What was this review about?
Intensive care survivors continue to experience significant morbidity following acute hospital discharge. Healthcare costs associated with this ongoing morbidity are poorly described.
As the demand for intensive care increases, understanding the magnitude of post-acute hospital healthcare costs is of increasing relevance to clinicians and healthcare planners.
This review looked at observational studies and randomised trials reporting major healthcare resource use by intensive care survivors following discharge from the hospital. The purpose of the review was to describe resource use and identify factors associated with increased resource use.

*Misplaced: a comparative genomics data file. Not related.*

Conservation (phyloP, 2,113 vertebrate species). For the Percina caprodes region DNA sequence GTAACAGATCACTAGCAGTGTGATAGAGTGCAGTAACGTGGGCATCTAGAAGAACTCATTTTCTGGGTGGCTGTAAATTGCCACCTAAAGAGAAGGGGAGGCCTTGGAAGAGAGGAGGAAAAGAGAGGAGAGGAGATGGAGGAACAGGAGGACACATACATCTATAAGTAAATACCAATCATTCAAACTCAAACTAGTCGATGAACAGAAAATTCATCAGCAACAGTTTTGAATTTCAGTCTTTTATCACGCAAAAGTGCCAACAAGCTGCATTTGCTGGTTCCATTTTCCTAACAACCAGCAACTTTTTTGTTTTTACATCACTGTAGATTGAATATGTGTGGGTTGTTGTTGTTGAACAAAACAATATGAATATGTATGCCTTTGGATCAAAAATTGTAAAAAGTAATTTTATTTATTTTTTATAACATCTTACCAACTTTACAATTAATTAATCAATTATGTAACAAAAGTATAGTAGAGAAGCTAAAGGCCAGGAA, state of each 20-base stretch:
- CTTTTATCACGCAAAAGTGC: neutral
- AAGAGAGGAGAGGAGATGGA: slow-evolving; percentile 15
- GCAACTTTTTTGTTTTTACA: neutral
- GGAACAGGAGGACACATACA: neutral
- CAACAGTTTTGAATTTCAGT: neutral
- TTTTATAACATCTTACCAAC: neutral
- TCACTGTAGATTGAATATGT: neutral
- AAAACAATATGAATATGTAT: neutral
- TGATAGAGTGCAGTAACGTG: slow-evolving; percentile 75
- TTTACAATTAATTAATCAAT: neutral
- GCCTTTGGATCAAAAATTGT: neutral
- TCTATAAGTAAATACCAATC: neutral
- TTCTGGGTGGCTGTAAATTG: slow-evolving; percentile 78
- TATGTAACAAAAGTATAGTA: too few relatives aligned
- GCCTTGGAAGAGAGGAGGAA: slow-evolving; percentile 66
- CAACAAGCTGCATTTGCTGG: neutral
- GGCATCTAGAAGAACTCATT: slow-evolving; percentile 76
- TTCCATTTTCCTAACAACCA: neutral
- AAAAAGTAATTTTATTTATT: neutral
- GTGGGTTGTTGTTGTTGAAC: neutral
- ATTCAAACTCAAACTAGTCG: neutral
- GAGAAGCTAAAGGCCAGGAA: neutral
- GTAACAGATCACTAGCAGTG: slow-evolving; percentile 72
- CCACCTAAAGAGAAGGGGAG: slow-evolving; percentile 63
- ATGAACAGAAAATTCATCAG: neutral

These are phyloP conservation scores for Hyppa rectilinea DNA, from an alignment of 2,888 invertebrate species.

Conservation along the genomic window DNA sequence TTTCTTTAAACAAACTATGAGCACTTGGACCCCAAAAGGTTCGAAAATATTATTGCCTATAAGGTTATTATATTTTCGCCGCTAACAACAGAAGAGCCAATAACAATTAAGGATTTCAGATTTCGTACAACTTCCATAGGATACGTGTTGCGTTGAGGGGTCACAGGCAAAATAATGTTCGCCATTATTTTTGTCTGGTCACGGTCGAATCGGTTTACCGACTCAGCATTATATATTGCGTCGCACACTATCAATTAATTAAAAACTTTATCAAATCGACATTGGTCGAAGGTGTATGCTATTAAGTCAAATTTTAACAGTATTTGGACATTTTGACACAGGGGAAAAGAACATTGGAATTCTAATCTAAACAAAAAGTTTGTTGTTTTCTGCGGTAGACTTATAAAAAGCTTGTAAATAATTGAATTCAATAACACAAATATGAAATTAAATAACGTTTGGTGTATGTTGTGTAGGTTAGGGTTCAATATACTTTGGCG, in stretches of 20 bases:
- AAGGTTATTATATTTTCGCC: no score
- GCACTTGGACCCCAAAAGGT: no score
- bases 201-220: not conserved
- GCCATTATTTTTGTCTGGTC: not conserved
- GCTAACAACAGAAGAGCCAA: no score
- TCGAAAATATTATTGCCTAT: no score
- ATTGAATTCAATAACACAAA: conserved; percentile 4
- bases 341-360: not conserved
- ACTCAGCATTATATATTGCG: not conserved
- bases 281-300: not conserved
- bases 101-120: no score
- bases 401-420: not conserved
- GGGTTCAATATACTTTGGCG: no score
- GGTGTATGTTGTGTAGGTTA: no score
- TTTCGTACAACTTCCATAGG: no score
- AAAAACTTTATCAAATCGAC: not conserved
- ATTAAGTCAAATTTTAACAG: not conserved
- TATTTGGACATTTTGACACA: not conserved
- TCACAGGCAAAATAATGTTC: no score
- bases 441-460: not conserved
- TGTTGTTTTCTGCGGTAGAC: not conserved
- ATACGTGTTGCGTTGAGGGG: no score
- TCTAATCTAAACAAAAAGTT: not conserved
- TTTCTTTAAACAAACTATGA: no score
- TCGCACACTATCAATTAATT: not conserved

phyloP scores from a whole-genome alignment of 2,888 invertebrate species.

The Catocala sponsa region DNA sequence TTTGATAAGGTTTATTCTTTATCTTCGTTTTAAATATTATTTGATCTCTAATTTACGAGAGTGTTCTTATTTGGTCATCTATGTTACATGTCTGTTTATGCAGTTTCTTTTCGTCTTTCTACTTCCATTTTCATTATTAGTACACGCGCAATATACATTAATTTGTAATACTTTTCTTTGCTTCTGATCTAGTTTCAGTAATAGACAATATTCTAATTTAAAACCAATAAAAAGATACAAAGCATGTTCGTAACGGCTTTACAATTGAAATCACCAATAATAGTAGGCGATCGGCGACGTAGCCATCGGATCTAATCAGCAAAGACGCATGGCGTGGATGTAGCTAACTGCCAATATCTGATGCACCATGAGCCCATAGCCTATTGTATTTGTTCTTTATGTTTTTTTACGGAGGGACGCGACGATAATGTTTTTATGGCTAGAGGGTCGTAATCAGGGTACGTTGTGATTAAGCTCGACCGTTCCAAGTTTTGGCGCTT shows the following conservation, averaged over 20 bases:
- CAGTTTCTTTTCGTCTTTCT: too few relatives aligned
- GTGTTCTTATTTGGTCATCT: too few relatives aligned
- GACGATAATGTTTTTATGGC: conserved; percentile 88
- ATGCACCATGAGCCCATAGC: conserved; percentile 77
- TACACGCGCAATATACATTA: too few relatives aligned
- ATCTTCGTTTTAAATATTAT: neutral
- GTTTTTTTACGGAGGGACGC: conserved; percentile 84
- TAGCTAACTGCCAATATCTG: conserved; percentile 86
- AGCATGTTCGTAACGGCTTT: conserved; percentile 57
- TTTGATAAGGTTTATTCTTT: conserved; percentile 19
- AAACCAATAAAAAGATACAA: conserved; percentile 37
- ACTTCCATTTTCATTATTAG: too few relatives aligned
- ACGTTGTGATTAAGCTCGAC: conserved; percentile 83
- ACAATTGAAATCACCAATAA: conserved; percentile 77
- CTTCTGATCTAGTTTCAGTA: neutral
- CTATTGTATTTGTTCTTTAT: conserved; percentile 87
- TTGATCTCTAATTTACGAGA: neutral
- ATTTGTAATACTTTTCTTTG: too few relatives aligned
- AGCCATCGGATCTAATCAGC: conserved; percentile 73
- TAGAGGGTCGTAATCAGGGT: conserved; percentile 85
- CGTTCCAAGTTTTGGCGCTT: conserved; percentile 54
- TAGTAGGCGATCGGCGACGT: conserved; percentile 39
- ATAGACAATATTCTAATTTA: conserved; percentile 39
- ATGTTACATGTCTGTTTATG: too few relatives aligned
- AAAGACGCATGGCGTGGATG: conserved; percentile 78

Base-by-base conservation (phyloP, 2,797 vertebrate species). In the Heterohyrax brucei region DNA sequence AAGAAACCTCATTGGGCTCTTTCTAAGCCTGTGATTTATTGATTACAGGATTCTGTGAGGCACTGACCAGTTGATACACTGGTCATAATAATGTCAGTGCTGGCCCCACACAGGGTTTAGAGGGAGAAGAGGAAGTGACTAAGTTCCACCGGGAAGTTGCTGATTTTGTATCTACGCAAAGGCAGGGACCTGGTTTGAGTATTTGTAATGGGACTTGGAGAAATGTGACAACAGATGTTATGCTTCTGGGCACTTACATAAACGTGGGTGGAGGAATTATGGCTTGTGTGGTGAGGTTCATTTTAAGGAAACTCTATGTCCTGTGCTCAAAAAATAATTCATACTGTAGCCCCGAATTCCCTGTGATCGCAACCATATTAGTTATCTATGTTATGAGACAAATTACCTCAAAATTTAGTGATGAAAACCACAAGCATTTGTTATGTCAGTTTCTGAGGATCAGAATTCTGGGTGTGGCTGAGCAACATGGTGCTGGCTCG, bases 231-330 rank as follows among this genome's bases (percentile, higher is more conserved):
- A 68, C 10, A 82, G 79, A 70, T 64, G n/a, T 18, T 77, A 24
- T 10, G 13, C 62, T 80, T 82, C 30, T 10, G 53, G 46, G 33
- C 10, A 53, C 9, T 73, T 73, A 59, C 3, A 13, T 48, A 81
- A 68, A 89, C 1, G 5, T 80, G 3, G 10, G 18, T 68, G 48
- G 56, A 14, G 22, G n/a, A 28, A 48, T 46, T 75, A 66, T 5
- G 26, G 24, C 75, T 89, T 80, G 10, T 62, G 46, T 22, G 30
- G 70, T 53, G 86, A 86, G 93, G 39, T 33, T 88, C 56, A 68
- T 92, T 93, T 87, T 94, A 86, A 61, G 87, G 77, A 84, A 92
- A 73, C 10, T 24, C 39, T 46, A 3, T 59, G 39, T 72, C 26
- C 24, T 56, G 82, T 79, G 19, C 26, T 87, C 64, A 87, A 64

What did the review find?
The review identified 14 eligible studies: ten were observational studies and four were randomised trials.
Wide variation in methodological approaches limited study comparability and external validity of findings. There was substantial variation in costs, especially among countries.
The authors recommended that careful description of patient cohorts and healthcare systems is required to maximise generalisability. A more standardised approach to improve design and reporting of future studies was recommended.